Michael Langone Saving Lives and Keeping Hope September 18, 2001
As children, Tommy and Peter Langone grew up in a world where
dealing with danger was a family tradition. It made sense that
Tommy wanted to be a firefighter and Peter wanted to be a cop.
Along the way, they switched roles. A week ago, when they disappeared
into the smoke and destruction of the World Trade Center, Tommy
was the cop and Peter was the firefighter. But they were both
following their essential dream - they were trying to save lives.
"This is what they do for a living," says their sister, Joanne
Ciborowski. "They live it, they breathe it, they love it. It's
what they've always done, both of them." The Langone family is
no stranger to the perils of life-saving. They're all in professions
where moments are measured by life and death. The brothers' father,
Paul, was a volunteer firefighter for more than 30 years in Roslyn,
where the brothers grew up, as was Paul's uncle before him. Ciborowski
and Tommy and Peter's other sister, Rosemarie Langone, are nurses
and former ambulance company volunteers in the same community.
And Tommy and Peter are members of the Roslyn Rescue Fire Department.
Tommy, 39, is a police officer with New York City's Emergency
Service Unit. Peter, 41, is a member of Engine Company 252 in
Bushwick, Brooklyn. Neither has been heard from since they responded
to the explosion. But the people who love and pray for the brothers
wait and hope for their safe return. They still talk about them
in the present tense. Until officers "come to the door" to notify
the family otherwise, their mother, Sheila, says, "Nothing is
official. We know the chances. We'll hang onto hope." Their mother
says a firefighter from Peter's company visited her home Sunday
after a 12-hour rescue shift. "'We're still digging,"' he told
her. In the midst of their waiting, the family could smile thinking
that Tommy, who is also a fire instructor at the academy in Bethpage,
is "down there with a piece of chalk talking to everyone, doing
a schematic of how to get out," says Ciborowski. "He's always
the teacher." She described both her brothers as "very funny."
Tommy has a dry wit and is highly organized. "Peter always tells
it like it is," she says. "He's always there to help people. If
you needed something done, it would be done and you wouldn't know
who did it, then you'd find out it was Peter. He did things without
fanfare. You didn't have to ask twice." Both brothers are familiar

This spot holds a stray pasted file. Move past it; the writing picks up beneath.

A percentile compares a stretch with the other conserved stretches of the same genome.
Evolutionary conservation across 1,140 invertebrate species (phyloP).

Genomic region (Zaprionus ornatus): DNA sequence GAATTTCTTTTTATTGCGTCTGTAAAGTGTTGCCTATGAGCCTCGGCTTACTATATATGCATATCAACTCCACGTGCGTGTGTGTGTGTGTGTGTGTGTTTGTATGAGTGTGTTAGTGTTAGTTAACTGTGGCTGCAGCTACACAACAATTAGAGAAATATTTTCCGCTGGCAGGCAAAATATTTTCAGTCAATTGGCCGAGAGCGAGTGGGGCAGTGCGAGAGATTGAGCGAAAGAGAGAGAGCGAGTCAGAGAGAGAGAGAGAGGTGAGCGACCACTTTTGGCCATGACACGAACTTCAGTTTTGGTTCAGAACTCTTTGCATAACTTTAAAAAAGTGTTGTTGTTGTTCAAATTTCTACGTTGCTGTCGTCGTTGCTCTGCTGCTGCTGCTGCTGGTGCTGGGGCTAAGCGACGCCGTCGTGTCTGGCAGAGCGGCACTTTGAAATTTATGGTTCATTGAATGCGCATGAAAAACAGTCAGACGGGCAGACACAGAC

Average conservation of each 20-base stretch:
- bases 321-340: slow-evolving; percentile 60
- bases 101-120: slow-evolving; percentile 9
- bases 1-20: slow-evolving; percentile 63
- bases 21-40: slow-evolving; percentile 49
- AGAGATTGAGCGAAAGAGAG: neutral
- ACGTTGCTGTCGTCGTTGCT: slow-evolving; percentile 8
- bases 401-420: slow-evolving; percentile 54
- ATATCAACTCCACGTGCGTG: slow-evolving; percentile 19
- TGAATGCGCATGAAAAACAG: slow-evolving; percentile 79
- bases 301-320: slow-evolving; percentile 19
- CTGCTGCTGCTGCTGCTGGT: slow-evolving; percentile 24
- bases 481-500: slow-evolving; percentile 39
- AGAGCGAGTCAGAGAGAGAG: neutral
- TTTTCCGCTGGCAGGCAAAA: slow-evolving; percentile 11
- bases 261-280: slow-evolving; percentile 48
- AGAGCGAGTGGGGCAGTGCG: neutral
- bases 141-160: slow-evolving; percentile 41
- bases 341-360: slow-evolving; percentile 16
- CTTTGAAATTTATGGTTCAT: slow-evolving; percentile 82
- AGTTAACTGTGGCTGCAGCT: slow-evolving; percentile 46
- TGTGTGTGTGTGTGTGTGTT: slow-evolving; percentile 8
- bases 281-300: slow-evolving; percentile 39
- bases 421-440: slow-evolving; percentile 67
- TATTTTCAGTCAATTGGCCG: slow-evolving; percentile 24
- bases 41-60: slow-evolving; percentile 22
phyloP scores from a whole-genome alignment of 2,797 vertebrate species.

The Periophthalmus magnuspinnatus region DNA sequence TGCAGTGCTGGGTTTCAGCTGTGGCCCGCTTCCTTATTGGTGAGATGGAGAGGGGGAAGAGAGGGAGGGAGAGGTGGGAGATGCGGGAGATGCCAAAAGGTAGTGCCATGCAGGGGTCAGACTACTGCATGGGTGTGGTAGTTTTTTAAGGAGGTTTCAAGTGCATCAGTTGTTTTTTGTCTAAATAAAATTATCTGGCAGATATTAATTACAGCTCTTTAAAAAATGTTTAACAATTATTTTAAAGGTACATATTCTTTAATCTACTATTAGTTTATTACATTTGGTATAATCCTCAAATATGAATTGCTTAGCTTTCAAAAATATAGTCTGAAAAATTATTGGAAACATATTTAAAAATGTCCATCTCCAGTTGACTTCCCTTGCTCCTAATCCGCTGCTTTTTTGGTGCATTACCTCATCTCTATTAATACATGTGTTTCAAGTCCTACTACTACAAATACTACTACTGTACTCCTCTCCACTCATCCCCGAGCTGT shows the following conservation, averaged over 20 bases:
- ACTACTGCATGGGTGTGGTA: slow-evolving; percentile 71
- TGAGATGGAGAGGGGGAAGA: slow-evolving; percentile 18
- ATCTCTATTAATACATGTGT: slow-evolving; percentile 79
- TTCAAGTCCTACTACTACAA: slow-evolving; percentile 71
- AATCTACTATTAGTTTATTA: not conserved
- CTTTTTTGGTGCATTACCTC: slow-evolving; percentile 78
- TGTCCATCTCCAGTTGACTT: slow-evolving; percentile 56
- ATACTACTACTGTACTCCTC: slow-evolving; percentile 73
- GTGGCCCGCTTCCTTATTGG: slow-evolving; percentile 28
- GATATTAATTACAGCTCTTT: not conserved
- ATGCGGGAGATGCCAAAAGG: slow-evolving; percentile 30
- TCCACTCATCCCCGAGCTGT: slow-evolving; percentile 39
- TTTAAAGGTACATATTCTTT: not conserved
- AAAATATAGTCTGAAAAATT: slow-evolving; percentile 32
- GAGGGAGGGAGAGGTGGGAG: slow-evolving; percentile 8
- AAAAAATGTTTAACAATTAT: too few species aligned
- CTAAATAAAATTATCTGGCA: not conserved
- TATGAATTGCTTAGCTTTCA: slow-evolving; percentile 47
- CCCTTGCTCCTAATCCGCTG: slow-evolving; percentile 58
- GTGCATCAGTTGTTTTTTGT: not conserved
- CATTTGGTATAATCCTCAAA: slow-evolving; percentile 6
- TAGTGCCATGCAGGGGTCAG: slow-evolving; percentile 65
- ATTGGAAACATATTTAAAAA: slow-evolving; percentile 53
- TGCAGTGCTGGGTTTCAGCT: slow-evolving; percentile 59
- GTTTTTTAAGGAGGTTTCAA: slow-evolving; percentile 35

with disasters. Both responded to the 1990 crash of Avianca Flight
52 in Cove Neck, and both were at the World Trade Center bombing
in 1993. Tommy was sent to Oklahoma City for a week after the
bombing there "doing what these guys are now doing for him," according
to Joanne. The brothers Langone and their sisters grew up in Roslyn
Heights, where Peter's home is around the corner from his mother.
Tommy lives two towns away in Williston Park. Both graduated from
Roslyn High School and attended Nassau Community College. Neither
one could wait until he was old enough to join Roslyn rescue with
their father, who died in 1985. He had been a volunteer for the
company for about 33 years, finally becoming chief. Tommy followed
in his father's footsteps by becoming, at 24, one of the youngest
chiefs the department ever had. The brothers have their own families.
Tommy and his wife, JoAnn, have two children, Caitlin, 12, and
Brian, who turned 10 this month. Peter and his wife, Terri, have
two daughters, Nikki, 9, and Karli, 5. Tommy was riding back to
his unit on Queens Boulevard with a sergeant Tuesday when they
heard the news. They turned right around and headed for the scene.
They suited up, got equipment and went in to rescue survivors.
Peter had just finished his overnight tour and was on the phone
with his wife. Then a call came over the radio and he told her
that he had to go. The family says the burnt shell of Peter's
fire truck has been recovered. Joanne and Rosemarie went to the
Trade Center site yesterday. The rescue workers were talking about
"voids, pockets and airspace," says Joanne. "Then they said, 'You
can't give up."' Tommy helped establish the emergency medical
service in Roslyn, according to Fire Chief Alan Schwalberg. The
unit now deals with about 800 ambulance calls a year. Tommy is
second assistant chief. Peter is a former captain of the department.
Both are considered current, active firefighters. "The whole family
is totally devoted to serving the community, they're very dedicated,"
says Schwalberg. "We're still hoping for their return." Sometimes,
Ciborowski says, the family considers the grim possibility they
won't return. At those moments they take solace in Tommy and Peter's
chance to follow a dream. "God forbid, if the worst is the worst,"
says Ciborowski, "they certainly were doing what they loved doing."
-- Eden Laikin (Newsday)
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